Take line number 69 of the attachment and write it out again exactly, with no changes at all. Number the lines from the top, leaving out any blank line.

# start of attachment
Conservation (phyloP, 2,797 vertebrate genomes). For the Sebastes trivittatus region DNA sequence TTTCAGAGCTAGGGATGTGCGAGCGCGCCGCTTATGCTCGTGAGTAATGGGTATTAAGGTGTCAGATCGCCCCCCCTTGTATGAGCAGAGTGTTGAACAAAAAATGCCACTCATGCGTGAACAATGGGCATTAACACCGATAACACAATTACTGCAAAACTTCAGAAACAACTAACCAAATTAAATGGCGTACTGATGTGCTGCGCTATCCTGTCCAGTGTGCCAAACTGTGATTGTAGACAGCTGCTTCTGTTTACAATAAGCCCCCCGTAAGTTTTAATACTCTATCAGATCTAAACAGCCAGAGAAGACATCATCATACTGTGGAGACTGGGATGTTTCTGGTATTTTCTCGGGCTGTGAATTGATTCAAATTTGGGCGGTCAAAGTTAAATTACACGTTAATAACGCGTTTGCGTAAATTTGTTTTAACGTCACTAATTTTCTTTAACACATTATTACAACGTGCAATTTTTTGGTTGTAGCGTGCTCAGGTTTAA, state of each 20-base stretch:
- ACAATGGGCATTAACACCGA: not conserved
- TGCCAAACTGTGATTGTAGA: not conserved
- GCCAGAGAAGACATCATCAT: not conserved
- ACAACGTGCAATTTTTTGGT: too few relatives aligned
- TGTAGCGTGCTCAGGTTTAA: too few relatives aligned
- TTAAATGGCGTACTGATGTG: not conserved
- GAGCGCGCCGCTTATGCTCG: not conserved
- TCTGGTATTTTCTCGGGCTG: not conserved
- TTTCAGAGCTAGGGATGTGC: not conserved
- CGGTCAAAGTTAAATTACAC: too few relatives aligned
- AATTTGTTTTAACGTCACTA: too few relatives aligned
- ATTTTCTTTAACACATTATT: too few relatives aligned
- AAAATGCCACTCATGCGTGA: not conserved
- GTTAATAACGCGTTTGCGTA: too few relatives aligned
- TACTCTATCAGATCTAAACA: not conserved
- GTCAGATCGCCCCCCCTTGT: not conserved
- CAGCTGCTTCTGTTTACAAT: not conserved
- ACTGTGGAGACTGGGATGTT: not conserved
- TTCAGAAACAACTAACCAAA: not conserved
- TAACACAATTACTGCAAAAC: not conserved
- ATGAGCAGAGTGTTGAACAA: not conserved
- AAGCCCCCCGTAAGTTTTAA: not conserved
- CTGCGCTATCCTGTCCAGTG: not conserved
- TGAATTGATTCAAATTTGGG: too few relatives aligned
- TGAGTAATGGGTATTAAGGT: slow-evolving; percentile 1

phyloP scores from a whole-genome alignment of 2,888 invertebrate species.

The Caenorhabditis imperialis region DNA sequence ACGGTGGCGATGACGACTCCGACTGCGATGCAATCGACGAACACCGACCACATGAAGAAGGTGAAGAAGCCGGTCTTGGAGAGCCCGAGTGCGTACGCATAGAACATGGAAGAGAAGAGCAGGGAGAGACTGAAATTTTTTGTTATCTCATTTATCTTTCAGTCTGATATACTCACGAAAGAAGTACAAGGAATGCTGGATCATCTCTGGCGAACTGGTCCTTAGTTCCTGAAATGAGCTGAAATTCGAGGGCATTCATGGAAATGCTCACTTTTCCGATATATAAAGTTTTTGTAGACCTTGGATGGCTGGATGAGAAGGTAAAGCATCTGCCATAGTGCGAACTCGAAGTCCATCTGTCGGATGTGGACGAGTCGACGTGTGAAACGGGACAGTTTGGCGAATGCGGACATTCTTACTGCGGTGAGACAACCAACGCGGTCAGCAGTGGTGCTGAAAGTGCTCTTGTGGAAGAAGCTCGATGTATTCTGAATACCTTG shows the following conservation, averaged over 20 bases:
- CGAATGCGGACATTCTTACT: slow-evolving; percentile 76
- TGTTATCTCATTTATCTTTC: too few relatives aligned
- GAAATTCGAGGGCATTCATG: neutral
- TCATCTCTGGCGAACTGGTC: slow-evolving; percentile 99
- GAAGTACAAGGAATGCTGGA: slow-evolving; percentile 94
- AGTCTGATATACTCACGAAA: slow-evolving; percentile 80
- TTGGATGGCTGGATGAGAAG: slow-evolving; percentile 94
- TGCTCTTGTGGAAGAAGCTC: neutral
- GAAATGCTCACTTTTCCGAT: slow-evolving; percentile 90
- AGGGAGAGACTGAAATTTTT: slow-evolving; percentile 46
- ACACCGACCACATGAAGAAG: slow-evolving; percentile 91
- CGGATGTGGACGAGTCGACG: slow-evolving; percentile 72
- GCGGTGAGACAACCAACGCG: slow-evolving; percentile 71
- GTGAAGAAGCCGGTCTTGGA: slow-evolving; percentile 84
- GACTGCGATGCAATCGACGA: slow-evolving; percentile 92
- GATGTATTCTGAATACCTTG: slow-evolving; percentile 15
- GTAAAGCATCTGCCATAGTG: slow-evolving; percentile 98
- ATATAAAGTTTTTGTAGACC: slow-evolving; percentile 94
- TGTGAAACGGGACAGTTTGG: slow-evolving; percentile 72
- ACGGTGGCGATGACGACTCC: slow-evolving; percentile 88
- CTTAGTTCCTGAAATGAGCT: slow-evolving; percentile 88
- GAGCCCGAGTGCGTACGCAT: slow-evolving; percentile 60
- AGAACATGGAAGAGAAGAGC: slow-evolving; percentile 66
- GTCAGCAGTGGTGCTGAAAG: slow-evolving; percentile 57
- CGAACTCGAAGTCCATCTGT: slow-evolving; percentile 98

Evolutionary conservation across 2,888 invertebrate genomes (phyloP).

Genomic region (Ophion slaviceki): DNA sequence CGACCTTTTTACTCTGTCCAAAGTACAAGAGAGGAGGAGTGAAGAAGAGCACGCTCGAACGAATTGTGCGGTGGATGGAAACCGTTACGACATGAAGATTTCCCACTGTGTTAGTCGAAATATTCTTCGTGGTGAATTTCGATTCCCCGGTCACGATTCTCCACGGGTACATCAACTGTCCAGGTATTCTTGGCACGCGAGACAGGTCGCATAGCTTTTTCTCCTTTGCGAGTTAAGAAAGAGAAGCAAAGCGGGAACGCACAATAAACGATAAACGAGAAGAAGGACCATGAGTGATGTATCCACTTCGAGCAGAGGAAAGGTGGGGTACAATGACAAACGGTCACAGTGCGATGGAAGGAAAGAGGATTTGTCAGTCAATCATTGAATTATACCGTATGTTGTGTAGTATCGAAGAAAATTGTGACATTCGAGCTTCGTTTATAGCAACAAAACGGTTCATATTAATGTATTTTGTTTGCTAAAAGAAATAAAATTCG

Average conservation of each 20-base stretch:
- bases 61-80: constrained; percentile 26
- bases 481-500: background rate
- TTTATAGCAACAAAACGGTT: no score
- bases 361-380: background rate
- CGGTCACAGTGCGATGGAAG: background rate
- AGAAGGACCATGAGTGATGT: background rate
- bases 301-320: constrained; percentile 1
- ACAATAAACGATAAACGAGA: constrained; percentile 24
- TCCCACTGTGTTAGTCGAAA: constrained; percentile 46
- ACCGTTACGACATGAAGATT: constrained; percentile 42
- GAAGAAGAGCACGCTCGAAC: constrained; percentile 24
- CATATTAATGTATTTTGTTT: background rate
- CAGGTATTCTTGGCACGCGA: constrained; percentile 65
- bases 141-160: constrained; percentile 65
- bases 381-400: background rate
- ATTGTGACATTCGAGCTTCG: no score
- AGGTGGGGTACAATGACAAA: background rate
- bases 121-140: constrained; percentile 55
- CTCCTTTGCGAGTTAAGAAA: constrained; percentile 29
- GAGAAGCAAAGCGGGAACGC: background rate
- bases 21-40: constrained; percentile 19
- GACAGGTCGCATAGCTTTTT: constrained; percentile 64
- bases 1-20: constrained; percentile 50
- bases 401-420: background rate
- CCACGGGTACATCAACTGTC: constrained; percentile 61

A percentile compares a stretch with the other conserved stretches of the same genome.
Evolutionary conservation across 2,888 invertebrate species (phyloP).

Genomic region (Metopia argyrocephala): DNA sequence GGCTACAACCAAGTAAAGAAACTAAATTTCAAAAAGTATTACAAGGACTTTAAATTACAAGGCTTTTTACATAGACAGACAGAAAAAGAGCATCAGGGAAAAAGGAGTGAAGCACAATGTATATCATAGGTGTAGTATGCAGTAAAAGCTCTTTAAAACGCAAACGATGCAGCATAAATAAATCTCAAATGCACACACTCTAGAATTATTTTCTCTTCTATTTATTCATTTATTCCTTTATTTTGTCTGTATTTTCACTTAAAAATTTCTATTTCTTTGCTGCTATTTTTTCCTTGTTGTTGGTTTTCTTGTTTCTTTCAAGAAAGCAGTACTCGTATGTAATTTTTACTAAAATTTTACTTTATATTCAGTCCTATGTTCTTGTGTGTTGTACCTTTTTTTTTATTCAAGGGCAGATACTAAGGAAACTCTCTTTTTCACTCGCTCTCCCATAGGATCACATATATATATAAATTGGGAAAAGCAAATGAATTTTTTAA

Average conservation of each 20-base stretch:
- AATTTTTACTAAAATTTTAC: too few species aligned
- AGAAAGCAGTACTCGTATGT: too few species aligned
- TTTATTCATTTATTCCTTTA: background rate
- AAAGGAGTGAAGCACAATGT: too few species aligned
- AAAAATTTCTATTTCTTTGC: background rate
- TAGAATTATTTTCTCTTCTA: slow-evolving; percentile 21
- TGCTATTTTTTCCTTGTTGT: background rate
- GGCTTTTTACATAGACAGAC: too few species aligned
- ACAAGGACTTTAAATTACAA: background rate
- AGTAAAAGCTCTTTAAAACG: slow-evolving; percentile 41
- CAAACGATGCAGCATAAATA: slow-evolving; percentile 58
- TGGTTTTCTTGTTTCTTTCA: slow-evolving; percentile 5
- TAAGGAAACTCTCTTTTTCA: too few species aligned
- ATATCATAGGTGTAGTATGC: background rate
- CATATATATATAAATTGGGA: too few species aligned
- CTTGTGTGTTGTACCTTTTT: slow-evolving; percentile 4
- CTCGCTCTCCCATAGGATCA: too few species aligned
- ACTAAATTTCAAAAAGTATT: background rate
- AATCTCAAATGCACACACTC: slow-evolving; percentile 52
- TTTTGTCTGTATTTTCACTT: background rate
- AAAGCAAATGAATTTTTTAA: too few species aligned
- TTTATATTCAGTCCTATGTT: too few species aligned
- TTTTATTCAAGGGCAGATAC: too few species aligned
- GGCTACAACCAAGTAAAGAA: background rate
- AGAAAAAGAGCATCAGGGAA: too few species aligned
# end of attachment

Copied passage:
- CAGGTATTCTTGGCACGCGA: constrained; percentile 65